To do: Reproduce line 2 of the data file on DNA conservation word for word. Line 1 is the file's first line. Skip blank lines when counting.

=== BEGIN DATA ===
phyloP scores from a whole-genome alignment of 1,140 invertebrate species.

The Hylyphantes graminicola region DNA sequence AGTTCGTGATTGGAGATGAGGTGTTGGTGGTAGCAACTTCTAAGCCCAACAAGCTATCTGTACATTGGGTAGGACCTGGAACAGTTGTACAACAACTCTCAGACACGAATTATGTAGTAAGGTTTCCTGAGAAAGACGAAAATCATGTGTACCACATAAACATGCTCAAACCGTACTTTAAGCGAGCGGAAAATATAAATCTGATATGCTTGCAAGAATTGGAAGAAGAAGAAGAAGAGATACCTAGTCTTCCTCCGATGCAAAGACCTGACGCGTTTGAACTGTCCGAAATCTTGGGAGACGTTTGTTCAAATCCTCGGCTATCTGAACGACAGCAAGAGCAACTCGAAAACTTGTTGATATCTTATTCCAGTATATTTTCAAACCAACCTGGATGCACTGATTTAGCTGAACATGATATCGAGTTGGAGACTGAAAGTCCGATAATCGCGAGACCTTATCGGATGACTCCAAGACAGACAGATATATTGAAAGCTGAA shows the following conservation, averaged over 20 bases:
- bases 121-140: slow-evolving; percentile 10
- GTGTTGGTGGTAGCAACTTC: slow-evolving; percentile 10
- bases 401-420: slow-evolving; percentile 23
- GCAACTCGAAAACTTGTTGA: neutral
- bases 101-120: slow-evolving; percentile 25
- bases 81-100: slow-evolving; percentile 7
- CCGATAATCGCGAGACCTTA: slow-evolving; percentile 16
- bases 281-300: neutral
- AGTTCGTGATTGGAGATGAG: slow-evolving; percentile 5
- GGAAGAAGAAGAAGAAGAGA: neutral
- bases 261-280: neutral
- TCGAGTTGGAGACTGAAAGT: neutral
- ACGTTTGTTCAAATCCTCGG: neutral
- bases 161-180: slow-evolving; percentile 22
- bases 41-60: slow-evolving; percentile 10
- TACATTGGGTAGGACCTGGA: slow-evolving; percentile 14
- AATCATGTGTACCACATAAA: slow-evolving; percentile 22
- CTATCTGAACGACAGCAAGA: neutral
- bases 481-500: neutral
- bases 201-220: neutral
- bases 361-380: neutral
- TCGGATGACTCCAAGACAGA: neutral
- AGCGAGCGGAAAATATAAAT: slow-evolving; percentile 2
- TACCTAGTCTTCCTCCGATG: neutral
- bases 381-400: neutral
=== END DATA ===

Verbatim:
The Hylyphantes graminicola region DNA sequence AGTTCGTGATTGGAGATGAGGTGTTGGTGGTAGCAACTTCTAAGCCCAACAAGCTATCTGTACATTGGGTAGGACCTGGAACAGTTGTACAACAACTCTCAGACACGAATTATGTAGTAAGGTTTCCTGAGAAAGACGAAAATCATGTGTACCACATAAACATGCTCAAACCGTACTTTAAGCGAGCGGAAAATATAAATCTGATATGCTTGCAAGAATTGGAAGAAGAAGAAGAAGAGATACCTAGTCTTCCTCCGATGCAAAGACCTGACGCGTTTGAACTGTCCGAAATCTTGGGAGACGTTTGTTCAAATCCTCGGCTATCTGAACGACAGCAAGAGCAACTCGAAAACTTGTTGATATCTTATTCCAGTATATTTTCAAACCAACCTGGATGCACTGATTTAGCTGAACATGATATCGAGTTGGAGACTGAAAGTCCGATAATCGCGAGACCTTATCGGATGACTCCAAGACAGACAGATATATTGAAAGCTGAA shows the following conservation, averaged over 20 bases: